Micro Frontends Pattern Comparison

The desire to modularize the frontend has steadily increased in the last year. One of the challenges for everyone implementing microfrontends is that there is no single pattern to follow. The available architecture patterns are quite different and come with their advantages and challenges.

Usually, each pattern has a distinct area of use even though hybrids and complex mixtures of the available patterns can be used to blur these boundaries as desired. In this article, I want to go briefly over four of the most common microfrontend patterns to understand their main pros and cons.

Build-Time Integration

The presumably simplest, but most reliable integration is the build-time integration. Reliable in the sense that at build-time we know already how everything works and we can join the different pieces to get a single deliverable.

Image for post

Example: an architecture for build-time integration

This kind of mechanism is as old as writing software is. In the end, quite often different pieces have been developed independently at different locations, just to arrive at a single point for final assembly. To say the least, automation is key here. The process is best when it just triggers autonomously when any piece changes.

#front-end-development #javascript #software-development #web-development #micro-frontends

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Micro Frontends Pattern Comparison

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Samanta  Moore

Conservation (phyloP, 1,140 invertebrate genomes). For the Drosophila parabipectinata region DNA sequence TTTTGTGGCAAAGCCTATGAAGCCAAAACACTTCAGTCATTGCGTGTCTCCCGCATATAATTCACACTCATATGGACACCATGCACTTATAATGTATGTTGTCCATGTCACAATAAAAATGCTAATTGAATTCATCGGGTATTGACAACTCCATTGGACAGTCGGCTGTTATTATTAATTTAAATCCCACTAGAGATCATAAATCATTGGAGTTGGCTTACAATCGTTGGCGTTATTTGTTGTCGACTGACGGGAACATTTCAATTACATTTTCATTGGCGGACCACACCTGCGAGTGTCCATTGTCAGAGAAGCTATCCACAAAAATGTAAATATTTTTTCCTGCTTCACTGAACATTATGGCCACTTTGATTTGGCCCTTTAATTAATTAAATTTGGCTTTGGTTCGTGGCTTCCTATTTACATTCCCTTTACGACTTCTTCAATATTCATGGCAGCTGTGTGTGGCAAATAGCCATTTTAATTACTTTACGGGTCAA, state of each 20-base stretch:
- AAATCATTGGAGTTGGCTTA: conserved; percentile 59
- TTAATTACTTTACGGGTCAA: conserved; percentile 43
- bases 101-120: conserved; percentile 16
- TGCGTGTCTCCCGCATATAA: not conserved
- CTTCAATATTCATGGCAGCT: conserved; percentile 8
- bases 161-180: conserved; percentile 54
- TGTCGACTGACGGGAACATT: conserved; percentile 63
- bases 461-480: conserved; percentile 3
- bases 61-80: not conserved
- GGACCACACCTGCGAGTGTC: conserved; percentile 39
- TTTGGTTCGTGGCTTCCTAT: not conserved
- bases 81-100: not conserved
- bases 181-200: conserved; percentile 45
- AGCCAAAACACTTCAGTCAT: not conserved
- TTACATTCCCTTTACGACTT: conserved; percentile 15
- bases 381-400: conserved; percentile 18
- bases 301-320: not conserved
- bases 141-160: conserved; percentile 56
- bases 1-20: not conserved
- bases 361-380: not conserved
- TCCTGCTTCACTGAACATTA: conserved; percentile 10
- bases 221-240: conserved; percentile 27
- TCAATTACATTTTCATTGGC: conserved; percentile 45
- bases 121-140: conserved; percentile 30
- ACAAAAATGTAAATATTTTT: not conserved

Samanta Moore

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Builder Design Pattern

What is Builder Design Pattern ? Why we should care about it ?

Starting from **Creational Design Pattern, **so wikipedia says “creational design pattern are design pattern that deals with object creation mechanism, trying to create objects in manner that is suitable to the situation”.

The basic form of object creations could result in design problems and result in complex design problems, so to overcome this problem Creational Design Pattern somehow allows you to create the object.

Builder is one of the** Creational Design Pattern**.

When to consider the Builder Design Pattern ?

Builder is useful when you need to do lot of things to build an Object. Let’s imagine DOM (Document Object Model), so if we need to create the DOM, We could have to do lot of things, appending plenty of nodes and attaching attributes to them. We could also imagine about the huge XML Object creation where we will have to do lot of work to create the Object. A Factory is used basically when we could create the entire object in one shot.